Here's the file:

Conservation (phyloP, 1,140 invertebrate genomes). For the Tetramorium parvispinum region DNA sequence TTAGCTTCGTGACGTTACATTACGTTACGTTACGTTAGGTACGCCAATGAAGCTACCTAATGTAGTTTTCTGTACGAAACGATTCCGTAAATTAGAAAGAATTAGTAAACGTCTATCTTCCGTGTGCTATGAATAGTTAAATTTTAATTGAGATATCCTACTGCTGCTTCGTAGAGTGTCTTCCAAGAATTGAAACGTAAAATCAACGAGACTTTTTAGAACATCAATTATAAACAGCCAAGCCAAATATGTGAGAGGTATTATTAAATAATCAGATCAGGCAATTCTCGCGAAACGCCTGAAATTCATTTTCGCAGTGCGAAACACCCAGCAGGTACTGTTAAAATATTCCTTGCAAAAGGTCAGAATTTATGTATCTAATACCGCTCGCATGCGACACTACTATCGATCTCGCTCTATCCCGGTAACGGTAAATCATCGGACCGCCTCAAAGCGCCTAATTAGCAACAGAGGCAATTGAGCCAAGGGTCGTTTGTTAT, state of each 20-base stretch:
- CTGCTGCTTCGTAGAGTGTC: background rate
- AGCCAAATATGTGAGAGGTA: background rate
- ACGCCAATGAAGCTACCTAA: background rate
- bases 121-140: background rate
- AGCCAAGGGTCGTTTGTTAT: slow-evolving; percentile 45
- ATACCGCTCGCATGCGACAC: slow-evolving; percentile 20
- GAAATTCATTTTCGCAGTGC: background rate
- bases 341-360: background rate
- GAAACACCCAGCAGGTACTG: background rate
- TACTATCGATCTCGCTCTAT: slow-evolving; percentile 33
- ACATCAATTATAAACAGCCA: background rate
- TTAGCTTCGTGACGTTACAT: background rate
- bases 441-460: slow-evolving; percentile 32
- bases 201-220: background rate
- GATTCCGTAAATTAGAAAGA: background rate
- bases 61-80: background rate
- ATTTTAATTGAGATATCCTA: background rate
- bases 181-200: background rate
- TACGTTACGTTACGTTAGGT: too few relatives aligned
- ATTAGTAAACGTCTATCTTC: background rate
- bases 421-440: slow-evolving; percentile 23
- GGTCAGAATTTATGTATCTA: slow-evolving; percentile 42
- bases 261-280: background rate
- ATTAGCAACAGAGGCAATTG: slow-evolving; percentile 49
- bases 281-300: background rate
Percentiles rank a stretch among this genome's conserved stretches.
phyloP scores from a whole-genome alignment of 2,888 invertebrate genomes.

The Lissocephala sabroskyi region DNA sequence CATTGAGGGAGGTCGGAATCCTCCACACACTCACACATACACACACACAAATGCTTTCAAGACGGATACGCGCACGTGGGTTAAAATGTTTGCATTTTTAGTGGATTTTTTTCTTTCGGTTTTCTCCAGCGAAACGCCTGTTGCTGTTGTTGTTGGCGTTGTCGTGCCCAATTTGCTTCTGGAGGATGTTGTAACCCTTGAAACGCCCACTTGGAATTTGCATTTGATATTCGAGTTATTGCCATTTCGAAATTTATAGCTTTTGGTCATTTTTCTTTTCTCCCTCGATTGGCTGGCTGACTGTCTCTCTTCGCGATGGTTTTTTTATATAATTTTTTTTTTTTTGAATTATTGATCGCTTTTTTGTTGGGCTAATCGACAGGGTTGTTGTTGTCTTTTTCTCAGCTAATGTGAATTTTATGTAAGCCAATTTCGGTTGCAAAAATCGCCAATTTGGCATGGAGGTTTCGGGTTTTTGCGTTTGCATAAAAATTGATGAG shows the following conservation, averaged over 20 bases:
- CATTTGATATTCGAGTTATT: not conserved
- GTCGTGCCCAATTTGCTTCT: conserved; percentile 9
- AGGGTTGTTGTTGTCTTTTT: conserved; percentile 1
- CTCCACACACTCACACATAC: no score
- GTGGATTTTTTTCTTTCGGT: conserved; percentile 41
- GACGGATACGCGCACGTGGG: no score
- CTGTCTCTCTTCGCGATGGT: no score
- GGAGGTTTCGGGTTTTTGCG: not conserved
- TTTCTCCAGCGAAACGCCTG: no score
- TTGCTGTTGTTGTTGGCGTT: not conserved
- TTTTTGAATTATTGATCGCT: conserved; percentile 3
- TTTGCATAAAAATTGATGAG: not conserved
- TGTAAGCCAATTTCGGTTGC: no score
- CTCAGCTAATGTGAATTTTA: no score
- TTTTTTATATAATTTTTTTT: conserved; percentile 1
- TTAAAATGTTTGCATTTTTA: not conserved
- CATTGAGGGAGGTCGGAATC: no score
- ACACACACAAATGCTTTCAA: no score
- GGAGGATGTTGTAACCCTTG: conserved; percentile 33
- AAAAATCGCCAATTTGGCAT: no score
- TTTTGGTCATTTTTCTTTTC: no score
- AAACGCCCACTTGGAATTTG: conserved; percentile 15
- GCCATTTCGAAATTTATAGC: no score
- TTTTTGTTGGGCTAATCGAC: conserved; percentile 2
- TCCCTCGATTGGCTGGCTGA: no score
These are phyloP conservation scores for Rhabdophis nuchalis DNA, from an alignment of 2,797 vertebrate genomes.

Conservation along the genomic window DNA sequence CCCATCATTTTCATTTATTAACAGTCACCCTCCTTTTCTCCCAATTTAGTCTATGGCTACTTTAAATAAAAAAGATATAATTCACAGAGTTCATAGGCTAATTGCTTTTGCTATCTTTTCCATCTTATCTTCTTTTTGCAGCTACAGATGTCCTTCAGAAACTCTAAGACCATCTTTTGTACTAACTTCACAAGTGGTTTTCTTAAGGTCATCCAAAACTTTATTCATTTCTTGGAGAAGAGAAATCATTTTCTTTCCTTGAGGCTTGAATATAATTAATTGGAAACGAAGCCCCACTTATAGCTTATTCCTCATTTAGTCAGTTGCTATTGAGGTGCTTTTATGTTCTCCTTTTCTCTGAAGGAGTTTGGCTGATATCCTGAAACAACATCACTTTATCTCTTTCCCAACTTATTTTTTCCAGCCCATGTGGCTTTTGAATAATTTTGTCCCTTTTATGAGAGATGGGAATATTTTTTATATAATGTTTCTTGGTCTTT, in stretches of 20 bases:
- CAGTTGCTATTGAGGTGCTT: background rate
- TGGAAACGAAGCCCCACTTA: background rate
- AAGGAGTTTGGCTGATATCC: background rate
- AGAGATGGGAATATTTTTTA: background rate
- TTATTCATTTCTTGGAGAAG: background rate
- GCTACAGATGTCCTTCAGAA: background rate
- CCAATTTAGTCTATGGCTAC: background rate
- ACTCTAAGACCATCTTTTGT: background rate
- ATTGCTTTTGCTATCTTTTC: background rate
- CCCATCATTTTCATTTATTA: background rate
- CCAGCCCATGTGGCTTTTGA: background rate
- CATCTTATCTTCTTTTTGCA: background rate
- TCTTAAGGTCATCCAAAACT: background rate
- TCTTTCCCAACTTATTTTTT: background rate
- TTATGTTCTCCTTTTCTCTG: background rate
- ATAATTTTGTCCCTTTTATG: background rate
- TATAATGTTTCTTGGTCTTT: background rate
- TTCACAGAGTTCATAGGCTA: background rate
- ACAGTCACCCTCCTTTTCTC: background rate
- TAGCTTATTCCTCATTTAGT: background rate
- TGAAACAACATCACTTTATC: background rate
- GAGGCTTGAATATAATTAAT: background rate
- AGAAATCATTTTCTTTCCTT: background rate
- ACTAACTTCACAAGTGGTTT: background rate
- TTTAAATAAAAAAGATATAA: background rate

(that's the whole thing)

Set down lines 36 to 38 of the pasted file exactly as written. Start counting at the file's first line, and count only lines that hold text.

- CTGTCTCTCTTCGCGATGGT: no score
- GGAGGTTTCGGGTTTTTGCG: not conserved
- TTTCTCCAGCGAAACGCCTG: no score